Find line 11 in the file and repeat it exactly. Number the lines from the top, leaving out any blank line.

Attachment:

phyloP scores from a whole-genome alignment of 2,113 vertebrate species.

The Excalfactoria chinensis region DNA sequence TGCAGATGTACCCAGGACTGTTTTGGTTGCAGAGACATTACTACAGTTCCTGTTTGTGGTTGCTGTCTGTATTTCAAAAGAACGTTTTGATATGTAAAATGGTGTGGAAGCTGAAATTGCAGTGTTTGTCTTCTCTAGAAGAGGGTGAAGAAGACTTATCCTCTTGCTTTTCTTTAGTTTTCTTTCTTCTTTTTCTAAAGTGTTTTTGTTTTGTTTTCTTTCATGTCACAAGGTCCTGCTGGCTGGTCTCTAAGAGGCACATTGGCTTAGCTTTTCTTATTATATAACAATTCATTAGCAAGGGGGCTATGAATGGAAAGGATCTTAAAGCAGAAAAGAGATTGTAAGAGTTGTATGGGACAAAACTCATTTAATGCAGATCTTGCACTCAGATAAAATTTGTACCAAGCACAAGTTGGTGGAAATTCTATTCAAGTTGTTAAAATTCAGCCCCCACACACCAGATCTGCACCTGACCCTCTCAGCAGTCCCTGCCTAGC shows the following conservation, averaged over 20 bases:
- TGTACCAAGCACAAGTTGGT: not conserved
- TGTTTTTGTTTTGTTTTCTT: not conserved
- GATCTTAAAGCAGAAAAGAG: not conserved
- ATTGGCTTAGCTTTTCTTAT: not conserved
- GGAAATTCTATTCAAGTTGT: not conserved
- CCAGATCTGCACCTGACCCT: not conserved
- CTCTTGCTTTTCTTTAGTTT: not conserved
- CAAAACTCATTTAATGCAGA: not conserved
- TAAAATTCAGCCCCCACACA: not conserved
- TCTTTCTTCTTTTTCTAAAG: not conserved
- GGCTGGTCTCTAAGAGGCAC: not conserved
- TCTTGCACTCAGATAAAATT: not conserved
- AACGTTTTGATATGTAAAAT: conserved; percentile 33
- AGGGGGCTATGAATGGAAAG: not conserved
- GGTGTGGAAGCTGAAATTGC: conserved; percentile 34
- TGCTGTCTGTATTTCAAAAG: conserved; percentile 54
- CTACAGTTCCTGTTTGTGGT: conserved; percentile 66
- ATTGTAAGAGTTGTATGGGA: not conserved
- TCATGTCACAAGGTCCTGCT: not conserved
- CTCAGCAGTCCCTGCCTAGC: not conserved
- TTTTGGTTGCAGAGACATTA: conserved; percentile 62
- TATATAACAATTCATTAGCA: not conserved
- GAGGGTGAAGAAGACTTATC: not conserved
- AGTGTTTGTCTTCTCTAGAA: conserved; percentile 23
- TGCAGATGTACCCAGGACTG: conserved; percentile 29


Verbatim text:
- TAAAATTCAGCCCCCACACA: not conserved